A Tale of Two Cities (1859) is a novel by Charles Dickens, set in London and Paris before and during the French Revolution. With 200 million copies sold, it is the most printed original English book, and among the most famous works of fiction.
It depicts the plight of the French peasantry under the demoralization of the French aristocracy in the years leading up to the revolution, the corresponding brutality demonstrated by the revolutionaries toward the former aristocrats in the early years of the revolution, and a number of unflattering social parallels with life in London during the same time period. It follows the lives of several protagonists through these events, most notably Charles Darnay, a French once-aristocrat who falls victim to the indiscriminate wrath of the revolution despite his virtuous nature, and Sydney Carton, a dissipated British barrister who endeavours to redeem his ill-spent life out of love for Darnay's wife, Lucie Manette.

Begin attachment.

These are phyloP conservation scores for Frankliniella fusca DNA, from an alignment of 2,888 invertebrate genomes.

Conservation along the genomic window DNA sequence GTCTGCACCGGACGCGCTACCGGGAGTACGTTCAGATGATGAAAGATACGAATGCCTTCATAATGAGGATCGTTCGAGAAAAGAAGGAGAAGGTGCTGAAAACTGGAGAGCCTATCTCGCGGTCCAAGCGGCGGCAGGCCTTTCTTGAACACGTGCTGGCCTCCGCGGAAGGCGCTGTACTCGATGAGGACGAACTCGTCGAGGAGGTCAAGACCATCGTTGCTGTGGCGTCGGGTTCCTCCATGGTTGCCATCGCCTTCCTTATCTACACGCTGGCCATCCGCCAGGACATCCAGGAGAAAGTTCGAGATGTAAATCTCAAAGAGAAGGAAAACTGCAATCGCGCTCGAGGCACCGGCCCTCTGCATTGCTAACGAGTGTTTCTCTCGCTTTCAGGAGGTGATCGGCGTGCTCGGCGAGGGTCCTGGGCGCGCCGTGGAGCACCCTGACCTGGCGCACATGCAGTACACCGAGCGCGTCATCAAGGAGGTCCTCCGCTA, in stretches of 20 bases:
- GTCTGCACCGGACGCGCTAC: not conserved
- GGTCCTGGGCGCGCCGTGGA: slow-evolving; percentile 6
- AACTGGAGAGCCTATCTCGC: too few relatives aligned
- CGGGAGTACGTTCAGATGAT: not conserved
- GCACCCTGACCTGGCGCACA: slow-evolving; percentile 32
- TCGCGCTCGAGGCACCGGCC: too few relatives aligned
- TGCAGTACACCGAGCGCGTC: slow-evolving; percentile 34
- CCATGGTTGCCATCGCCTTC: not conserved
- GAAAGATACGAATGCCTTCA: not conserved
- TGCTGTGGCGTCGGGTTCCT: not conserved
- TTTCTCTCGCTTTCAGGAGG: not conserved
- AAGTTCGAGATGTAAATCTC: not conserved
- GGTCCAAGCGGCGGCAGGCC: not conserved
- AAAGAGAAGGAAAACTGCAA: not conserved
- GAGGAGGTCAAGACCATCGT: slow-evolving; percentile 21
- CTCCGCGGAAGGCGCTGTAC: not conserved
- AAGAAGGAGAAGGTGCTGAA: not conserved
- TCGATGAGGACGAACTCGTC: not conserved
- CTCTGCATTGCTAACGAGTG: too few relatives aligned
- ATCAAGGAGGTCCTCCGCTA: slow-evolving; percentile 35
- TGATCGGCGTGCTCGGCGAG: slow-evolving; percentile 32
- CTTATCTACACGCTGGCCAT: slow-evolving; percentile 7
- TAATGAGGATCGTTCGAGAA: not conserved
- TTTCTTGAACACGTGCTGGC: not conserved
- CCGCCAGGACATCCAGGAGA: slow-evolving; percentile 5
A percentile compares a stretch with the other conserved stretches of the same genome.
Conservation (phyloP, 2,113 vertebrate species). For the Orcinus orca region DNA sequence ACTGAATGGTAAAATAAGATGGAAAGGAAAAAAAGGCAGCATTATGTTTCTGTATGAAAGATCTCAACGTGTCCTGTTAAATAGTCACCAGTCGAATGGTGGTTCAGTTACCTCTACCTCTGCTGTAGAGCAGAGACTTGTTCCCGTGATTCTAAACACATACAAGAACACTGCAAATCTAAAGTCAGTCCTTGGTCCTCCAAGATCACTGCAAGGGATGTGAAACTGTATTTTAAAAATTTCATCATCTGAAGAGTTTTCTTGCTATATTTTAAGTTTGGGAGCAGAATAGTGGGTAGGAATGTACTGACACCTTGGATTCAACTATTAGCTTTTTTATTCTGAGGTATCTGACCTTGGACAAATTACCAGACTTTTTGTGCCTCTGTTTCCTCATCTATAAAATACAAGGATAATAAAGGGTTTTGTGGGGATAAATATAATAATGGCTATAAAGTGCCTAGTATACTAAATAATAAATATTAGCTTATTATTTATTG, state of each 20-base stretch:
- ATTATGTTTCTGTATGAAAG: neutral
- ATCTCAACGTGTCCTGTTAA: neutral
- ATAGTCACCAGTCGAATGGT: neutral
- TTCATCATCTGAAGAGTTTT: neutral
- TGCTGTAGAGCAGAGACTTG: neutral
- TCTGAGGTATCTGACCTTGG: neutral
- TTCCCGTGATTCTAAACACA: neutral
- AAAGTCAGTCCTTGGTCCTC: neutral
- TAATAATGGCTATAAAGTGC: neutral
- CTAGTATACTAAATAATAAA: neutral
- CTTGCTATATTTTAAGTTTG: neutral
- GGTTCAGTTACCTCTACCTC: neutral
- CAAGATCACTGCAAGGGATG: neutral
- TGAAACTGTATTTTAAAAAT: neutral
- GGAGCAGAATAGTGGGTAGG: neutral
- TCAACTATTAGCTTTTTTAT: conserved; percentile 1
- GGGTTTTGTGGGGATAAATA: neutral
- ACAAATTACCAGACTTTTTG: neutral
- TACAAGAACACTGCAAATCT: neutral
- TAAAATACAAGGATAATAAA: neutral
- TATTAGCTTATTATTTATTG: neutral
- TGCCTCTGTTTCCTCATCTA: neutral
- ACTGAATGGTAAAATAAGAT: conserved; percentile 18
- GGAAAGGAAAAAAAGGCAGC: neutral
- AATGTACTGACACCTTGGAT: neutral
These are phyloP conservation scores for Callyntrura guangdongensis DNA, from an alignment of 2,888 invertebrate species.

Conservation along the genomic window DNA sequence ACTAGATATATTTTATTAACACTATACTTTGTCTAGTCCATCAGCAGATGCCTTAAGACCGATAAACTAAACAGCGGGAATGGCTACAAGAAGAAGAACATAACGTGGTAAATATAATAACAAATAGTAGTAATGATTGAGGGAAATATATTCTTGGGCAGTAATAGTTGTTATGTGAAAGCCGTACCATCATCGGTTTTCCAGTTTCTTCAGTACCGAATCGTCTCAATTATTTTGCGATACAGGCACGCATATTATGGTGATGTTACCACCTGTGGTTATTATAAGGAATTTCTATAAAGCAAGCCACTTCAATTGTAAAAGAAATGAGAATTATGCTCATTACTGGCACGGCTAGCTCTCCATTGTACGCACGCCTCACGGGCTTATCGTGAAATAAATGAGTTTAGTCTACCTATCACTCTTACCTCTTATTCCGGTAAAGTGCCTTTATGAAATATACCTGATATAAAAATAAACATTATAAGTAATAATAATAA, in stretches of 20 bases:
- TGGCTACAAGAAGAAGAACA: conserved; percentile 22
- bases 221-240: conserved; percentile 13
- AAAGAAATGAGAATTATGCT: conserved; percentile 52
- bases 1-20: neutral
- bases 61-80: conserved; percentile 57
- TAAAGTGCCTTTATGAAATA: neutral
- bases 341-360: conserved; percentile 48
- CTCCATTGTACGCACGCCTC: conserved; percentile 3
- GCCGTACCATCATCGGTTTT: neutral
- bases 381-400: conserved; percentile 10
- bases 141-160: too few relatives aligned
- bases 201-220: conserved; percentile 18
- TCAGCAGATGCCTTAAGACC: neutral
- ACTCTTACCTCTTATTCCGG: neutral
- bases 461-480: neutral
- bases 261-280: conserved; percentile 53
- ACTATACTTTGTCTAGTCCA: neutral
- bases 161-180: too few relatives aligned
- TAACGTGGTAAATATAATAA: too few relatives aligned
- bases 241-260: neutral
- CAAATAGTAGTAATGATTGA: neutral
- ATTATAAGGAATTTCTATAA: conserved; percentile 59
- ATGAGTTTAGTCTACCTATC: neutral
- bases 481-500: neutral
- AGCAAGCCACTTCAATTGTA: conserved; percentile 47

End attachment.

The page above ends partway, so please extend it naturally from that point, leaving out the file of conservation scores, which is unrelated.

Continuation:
The novel was published in weekly installments (not monthly, as with most of his other novels). The first installment ran in the first issue of Dickens' literary periodical All the Year Round appearing on 30 April 1859; the thirty-first and final ran on 25 November of the same year.
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